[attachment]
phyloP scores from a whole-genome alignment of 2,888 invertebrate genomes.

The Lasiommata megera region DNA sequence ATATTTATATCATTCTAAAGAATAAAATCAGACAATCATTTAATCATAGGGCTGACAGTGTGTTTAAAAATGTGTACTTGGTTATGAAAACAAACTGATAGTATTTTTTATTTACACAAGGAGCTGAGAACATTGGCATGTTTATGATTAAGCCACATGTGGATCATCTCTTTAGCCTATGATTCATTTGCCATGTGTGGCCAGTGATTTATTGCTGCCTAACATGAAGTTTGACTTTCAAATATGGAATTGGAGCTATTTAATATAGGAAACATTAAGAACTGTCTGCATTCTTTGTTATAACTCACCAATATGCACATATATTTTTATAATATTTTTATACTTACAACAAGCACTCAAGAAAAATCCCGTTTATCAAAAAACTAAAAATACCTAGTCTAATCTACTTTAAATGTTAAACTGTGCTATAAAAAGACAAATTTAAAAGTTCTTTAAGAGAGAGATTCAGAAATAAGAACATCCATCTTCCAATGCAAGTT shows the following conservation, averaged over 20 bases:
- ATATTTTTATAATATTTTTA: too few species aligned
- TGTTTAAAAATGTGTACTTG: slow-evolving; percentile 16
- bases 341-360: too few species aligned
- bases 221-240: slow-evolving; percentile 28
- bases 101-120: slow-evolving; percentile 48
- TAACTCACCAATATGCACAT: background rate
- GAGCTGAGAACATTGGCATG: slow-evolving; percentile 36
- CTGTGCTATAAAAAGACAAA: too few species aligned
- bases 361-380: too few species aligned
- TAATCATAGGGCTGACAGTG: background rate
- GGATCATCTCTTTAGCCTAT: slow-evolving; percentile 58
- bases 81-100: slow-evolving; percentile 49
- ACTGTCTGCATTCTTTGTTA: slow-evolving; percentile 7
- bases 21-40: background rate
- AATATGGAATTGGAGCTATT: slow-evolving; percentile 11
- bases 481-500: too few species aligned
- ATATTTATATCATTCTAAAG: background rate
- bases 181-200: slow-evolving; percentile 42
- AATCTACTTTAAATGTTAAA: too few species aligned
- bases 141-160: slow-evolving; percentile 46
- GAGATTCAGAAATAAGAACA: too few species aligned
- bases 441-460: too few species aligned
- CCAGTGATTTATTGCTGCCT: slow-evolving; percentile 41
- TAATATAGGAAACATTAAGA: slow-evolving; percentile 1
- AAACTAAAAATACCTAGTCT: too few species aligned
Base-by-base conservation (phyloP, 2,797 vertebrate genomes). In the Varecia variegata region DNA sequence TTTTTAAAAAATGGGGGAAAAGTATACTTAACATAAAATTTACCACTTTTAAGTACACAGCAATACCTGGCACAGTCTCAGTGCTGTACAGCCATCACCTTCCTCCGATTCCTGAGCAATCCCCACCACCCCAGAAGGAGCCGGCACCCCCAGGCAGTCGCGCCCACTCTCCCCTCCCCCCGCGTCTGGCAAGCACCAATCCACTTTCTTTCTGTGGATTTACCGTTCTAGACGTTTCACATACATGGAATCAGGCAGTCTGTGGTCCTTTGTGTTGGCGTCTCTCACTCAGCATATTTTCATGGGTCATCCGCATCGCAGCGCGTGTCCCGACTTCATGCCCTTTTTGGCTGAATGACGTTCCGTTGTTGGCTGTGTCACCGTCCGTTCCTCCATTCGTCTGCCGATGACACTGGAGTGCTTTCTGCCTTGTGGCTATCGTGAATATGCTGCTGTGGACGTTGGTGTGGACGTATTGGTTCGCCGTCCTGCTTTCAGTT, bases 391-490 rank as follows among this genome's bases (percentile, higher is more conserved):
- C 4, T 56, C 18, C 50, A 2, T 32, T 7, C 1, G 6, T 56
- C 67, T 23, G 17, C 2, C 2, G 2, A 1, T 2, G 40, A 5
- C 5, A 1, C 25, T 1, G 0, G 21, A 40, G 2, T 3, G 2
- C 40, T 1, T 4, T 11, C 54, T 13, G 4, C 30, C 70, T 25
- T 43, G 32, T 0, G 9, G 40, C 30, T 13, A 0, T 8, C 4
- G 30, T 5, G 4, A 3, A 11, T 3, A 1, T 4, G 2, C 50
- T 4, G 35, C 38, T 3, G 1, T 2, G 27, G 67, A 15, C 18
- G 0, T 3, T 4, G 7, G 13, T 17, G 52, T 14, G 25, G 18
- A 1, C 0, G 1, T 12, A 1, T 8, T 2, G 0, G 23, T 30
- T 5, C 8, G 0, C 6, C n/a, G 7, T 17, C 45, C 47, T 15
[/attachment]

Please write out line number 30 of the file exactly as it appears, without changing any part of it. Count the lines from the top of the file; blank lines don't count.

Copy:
- C 67, T 23, G 17, C 2, C 2, G 2, A 1, T 2, G 40, A 5